About a month ago the greatly anticipated cookie law came into effect, designed to save us all from the rampaging threat of cookies invading our internet privacy and/or eating our defenceless babies.
It’s been a while, and we’re ready to emerge from our secure bunkers and see what’s still left of the Internet.
Our study found 95% of UK sites have done nothing whatsoever. Better still, 76% of sites that aim to be compliant have merely added a tiny cookie link like this:
Generally these link to a colossal technical document and give the user no control over their privacy whatsoever.
Thanks to the last minute u-turn — sorry, ‘clarification’ — of the law 24 hours before it came into effect, the few sites that probably are compliant still set cookies. However at least they tell you about it while they do so:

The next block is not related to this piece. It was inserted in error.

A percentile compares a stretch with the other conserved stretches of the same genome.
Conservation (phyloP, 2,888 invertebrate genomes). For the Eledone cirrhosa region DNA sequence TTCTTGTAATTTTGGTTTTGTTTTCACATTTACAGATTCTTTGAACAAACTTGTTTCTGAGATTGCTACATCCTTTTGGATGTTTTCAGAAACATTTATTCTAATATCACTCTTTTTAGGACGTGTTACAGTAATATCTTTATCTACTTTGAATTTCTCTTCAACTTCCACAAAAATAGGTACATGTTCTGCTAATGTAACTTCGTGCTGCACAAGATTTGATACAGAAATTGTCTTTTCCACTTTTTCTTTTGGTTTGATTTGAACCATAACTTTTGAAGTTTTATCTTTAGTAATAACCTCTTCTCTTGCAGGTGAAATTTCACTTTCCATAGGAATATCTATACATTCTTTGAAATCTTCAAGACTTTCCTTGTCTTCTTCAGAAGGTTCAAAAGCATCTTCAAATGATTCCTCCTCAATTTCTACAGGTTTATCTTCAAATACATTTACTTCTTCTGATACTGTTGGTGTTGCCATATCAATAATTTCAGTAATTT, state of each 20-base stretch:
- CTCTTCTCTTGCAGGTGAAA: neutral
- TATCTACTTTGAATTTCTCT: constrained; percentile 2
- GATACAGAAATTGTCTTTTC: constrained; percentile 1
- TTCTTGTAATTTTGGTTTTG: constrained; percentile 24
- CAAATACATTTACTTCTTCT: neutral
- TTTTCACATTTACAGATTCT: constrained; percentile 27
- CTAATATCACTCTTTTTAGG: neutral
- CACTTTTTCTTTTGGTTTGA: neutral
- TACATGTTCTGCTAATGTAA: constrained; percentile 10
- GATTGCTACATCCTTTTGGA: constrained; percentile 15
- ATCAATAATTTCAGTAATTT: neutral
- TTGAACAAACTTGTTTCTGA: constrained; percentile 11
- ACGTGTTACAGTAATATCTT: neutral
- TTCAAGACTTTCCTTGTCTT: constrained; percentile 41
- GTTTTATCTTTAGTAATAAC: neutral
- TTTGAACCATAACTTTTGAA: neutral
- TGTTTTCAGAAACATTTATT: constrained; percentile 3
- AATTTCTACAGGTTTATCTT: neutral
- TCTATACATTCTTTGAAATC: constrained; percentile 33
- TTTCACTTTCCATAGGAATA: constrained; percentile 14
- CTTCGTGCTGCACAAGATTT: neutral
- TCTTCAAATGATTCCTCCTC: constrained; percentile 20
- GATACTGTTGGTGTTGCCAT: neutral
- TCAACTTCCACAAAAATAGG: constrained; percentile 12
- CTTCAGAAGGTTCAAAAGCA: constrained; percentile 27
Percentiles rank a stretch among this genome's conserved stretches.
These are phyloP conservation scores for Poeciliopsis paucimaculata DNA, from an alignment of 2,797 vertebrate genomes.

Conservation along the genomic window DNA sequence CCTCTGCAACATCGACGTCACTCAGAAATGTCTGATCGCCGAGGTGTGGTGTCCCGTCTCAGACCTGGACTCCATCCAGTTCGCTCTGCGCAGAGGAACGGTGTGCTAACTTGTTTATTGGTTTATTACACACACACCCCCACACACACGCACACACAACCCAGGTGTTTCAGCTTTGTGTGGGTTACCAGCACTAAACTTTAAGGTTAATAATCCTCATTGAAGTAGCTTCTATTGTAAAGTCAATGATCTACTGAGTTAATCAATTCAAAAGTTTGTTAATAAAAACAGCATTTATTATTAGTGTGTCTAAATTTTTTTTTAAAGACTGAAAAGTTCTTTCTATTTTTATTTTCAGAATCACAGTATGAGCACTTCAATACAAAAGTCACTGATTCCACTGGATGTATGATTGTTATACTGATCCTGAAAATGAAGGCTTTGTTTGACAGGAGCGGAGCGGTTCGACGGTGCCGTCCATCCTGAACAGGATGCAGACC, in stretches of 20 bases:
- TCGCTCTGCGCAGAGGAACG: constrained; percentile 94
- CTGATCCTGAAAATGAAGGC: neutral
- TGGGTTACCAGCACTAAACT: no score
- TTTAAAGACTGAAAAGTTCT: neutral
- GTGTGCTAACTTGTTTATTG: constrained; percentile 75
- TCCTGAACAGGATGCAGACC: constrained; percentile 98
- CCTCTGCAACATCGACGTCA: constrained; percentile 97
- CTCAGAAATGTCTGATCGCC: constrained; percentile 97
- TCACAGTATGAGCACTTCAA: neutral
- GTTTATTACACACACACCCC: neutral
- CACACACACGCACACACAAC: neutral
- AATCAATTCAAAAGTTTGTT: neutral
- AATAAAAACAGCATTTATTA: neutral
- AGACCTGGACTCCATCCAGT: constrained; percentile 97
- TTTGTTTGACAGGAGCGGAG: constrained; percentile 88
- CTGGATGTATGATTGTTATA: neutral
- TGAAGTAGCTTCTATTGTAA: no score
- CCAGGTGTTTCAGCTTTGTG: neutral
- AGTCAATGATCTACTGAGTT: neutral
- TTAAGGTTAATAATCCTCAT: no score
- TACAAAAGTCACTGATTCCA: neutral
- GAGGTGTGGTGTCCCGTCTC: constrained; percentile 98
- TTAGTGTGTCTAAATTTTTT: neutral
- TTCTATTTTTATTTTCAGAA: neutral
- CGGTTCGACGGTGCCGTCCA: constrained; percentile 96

Truly, we live in a brave new world.
Should anyone wish to complain about a site in the UK, the governing body has thoughtfully employed a drunken monkey with a PhD in Pissing Off Users to design a complaint form. 10 pages long, the form asks questions like the name and expiry of any cookies used – and expects the general public to suffer through this to address their confusion.
It’s like a waiter asking someone if they enjoyed their meal, but only accepting 10 page written answers, that include questions about the customer’s blood type and bowel movements.
So I’m ready to call it now. The cookie law is doomed to die. For the most part it will be ignored, or not used properly, those who comply will suffer unjustly and no-one will complain because they don’t care enough to fill in a 10 page form.
Moral of the story: politicians, please keep your mitts off our Internet. If you must interfere, consider consulting an 8 year old child first – at least they know how to use it.